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  A color name is a pre-defined name, such as @samp{dark orange} or
@samp{medium sea green}.  To view a list of color names, type @kbd{M-x
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list-colors-display}.  To control the order in which colors are shown,
customize @code{list-colors-sort}.  If you run this command on a
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graphical display, it shows the full range of color names known to
Emacs (these are the standard X11 color names, defined in X's
@file{rgb.txt} file).  If you run the command on a text terminal, it
shows only a small subset of colors that can be safely displayed on
such terminals.  However, Emacs understands X11 color names even on
text terminals; if a face is given a color specified by an X11 color
name, it is displayed using the closest-matching terminal color.
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  An RGB triplet is a string of the form @samp{#RRGGBB}.  Each of the
R, G, and B components is a hexadecimal number specifying the
component's relative intensity, one to four digits long (usually two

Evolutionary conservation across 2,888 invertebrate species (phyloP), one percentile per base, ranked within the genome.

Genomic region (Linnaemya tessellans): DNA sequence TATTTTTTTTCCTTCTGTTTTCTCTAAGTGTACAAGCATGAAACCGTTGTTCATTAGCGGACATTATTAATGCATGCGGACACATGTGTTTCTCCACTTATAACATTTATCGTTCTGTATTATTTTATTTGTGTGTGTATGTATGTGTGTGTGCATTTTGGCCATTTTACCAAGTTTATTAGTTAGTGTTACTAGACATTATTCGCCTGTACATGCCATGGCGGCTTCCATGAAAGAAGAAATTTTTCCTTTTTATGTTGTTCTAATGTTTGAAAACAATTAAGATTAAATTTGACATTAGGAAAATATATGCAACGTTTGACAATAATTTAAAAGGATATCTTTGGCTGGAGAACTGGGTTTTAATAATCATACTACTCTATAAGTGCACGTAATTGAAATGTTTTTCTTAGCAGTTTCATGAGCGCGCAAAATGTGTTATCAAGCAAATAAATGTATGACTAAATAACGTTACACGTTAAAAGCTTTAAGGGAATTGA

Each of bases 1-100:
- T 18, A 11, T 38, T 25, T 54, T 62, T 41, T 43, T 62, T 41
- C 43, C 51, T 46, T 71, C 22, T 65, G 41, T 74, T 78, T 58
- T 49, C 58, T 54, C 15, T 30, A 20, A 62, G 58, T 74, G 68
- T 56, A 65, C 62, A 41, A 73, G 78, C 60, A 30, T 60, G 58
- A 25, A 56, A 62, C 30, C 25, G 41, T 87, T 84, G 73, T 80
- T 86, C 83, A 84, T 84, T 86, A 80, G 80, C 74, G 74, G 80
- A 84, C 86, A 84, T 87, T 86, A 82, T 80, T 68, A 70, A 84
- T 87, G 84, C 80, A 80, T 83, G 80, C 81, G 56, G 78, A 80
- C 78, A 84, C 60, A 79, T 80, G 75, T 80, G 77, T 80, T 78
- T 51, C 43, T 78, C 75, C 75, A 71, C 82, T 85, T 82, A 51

digits are used).  The components must have the same number of digits.
For hexadecimal values A to F, either upper or lower case are
acceptable.

  The @kbd{M-x list-colors-display} command also shows the equivalent
RGB triplet for each named color.  For instance, @samp{medium sea
green} is equivalent to @samp{#3CB371}.

@cindex face colors, setting
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@findex set-face-foreground
@findex set-face-background
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  You can change the foreground and background colors of a face with
@kbd{M-x set-face-foreground} and @kbd{M-x set-face-background}.
These commands prompt in the minibuffer for a face name and a color,
with completion, and then set that face to use the specified color.
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They affect the face colors on all frames, but their effects do not
persist for future Emacs sessions, unlike using the customization
buffer or X resources.  You can also use frame parameters to set
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foreground and background colors for a specific frame; @xref{Frame
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Parameters}.

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@node Standard Faces
@section Standard Faces

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  Here are the standard faces for specifying text appearance.  You can
apply them to specific text when you want the effects they produce.
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@table @code
@item default
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This face is used for ordinary text that doesn't specify any face.
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Its background color is used as the frame's background color.